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Book Review

Jellyfish: Future Scientists of the Sea

Reference: Xu, N.W. and Dabiri, J.O., 2020. Low-power microelectronics embedded in live jellyfish enhance propulsion. Science Advances, 6(5), p.eaaz3194.

DOI: 10.1126/sciadv.aaz3194

Image captured of the jellyfish (Aurelia aurita) with bell facing downwards and control inserted. The main component with a mini-processor and battery (cork showing and illuminated) in the middle of the jellyfish bell. Electrodes can be seen attached to the main component with wires. Image from Xu et al. (2020). DOI: 10.1126/sciadv.aaz3194

Why study biohybrids?

A majority of the world’s oceans are beyond reach of traditional sampling methods. Because of this, a lot of recent research involves developing and improving remotely operated vehicles and sensors. Some Autonomous Underwater Vehicles (AUV) can be used to sample and control remotely, but these instruments require expensive upkeep and have high energy demands. Some labs have started developing bioinspired robots that use biological knowledge and even biological tissue to make robots, such as the Robojelly and Jennifish. One lab even used rat cells to develop a robot similar to a ray. Although the energy costs of these bioinspired robots are lower than those of their purely robotic counterparts, their swimming speeds are much slower. In order to develop a tool with faster swimming speeds and lower energy requirements, Xu et al. (2020) conducted a study to develop a ‘biohybrid’. They used the natural mechanics and propulsion of a jellyfish (Aurelia aurita) with a controlling mechanism to create a ‘biohybrid’ organism. A ‘biohybrid’ includes categories of robots that use a combination of organisms and robotics.

Movement of jellyfish with propulsion by expanding and contracting the bell. Image credit: Gu, S., Guo, S. 2017. Performance Evaluation of a Novel Propulsion System for the Spherical Underwater Robot (SURIII). Appl. Sci. 7(11): 1196. DOI: https://doi.org/10.3390/app7111196

How well do these biohybrids work?

The biohybrid jellyfish works with a pulse of electricity from a controller to a set of electrodes that stimulate contraction of the jellyfish’s bell and propel it forward. Pulses were then given at varying frequencies (from 0.25 Hz to 1.00 Hz) and compared to a control organism with a controller inserted but with no electrical pulses (video of experiment). Jellyfish move by contracting a muscle ring at the edge of the jellyfish bell that results in propulsion forward, after which the bell expands and the underside of the bell fills with water before once again contracting and moving forward. The authors found speed increased with frequency of pulses up to ~ 1.00 Hz. At this frequency, the bell of the jellyfish was unable to completely expand before contraction and resulted in decreased speed.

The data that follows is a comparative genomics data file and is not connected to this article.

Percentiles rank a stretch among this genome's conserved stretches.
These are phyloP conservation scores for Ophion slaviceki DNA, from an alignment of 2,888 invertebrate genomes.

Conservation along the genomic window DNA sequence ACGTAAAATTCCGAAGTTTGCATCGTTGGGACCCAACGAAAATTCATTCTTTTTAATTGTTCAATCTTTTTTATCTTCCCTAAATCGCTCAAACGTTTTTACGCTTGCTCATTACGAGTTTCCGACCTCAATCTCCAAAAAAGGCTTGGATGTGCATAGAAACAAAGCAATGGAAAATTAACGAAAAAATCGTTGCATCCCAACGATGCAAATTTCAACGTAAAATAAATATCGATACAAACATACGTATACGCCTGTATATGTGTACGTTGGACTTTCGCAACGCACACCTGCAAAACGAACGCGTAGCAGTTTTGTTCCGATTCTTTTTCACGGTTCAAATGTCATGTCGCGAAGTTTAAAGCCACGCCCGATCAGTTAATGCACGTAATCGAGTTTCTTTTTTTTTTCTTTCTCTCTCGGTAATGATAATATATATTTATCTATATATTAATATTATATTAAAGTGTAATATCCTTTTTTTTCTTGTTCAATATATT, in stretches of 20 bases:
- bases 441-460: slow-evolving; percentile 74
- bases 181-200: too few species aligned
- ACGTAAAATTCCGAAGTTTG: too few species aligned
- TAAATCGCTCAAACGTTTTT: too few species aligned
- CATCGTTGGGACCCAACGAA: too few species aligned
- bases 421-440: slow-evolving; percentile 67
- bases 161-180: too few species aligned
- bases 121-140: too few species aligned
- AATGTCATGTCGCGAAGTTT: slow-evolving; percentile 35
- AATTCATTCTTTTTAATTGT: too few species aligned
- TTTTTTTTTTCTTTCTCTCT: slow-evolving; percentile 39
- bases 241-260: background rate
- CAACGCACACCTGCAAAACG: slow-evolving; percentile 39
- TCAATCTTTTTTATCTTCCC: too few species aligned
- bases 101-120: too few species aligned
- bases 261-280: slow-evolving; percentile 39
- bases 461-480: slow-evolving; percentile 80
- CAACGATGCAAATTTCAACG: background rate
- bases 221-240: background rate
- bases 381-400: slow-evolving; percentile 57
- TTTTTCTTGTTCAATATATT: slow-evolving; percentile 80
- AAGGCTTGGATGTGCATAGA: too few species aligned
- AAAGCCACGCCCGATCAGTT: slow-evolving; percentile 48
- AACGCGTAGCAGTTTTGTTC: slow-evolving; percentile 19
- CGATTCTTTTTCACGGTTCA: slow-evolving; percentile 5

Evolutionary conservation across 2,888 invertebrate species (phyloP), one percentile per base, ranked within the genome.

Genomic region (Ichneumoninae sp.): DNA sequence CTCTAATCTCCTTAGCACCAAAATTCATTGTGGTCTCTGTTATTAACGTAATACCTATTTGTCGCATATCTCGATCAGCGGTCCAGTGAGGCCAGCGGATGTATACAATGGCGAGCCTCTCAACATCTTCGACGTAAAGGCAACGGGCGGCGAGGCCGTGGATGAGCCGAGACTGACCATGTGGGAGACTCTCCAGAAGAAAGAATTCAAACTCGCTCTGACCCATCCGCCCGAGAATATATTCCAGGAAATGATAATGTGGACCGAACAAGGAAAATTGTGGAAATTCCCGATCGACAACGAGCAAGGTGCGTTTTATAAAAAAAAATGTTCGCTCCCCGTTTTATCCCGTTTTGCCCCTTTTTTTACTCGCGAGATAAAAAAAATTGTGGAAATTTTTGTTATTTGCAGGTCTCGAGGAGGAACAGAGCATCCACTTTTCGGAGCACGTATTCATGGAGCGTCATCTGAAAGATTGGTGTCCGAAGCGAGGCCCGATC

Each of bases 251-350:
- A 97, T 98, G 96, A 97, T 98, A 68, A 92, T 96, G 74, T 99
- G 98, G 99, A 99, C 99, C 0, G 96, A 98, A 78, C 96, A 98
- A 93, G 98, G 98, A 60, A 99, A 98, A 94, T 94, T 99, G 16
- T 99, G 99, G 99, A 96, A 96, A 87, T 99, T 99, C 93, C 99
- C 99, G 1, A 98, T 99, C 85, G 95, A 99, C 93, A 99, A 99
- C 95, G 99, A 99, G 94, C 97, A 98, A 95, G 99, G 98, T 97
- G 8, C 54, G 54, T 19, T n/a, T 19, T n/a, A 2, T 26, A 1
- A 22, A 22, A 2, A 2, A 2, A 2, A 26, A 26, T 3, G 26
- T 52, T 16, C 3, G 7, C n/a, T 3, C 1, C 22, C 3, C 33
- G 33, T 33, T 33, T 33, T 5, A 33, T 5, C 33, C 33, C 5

Additionally, during these experiments the metabolic rate, or rate of consumption of oxygen, was measured. This study was the first to directly measure oxygen consumption in jellyfish and give an estimate of energy consumption. Finally, compared to other robotic instruments with similar capabilities, this biohybrid is 10-1000 times more energy efficient. In fact, the only energy required to move the robot is from the 10 mA battery attached to the mini-processor. Therefore, this technology could significantly expand the capabilities of autonomous robotic instruments.

Images from Xu et al. (2020) showing the controller inserted into the bell of the jellyfish. The image to the left showing all components separated (i) body of the controller into which the (iii) processor and (iv) battery are added before capping with (ii) waterproof film and cork allowing a relatively neutrally buoyant device. Finally, the (v) electrodes that will be attached to the main component of the controller are shown on the left. On the right the assembled controller can be seen. DOI: 10.1126/sciadv.aaz3194

Ethical considerations and future directions

Although Jellyfish are invertebrates without a central nervous system, many precautions were taken to prevent tissue damage in the Jellyfish. Original application of the control was an adhesive strip on the outside of the jellyfish; however, this could only be applied on dry surfaces. The final design included a wooden peg that was inserted into the jellyfish but caused minimal damage from which the tissue was repaired after 1-2 days. Although the damage to the jellyfish in this experiment was minimal, the efficacy of using a living organism for ocean monitoring efforts would have to be discussed. This study was the first to demonstrate how biohybrids might be effective in the world’s oceans to take measurements similar to that of an AUV. This study was also the first to measure metabolism of these organisms using oxygen consumption over time. Future studies are needed to investigate maneuverability with these organisms without causing harm to the animal.

Discussion

2 Responses to “Jellyfish: Future Scientists of the Sea”

  1. Very interesting, thank you. Is there any interest in using organisms other than jellies, or do jellies have a special advantage? How much equipment is actually used for data collection – is it feasible to add this kind of monitoring technology to, say, biotagging efforts on marine mammals and turtles?

    Posted by Hannah | March 20, 2020, 9:25 am
    • Jellyfish were easier to manipulate with the technology used than other organisms, so likely it can’t be used for marine mammals and turtles. I don’t they’ve added data collection equipment yet, but some of the technology to do this is quite small (~4-5 cm). Thank you for the interest!

      Posted by Samantha Setta | June 11, 2020, 9:02 am

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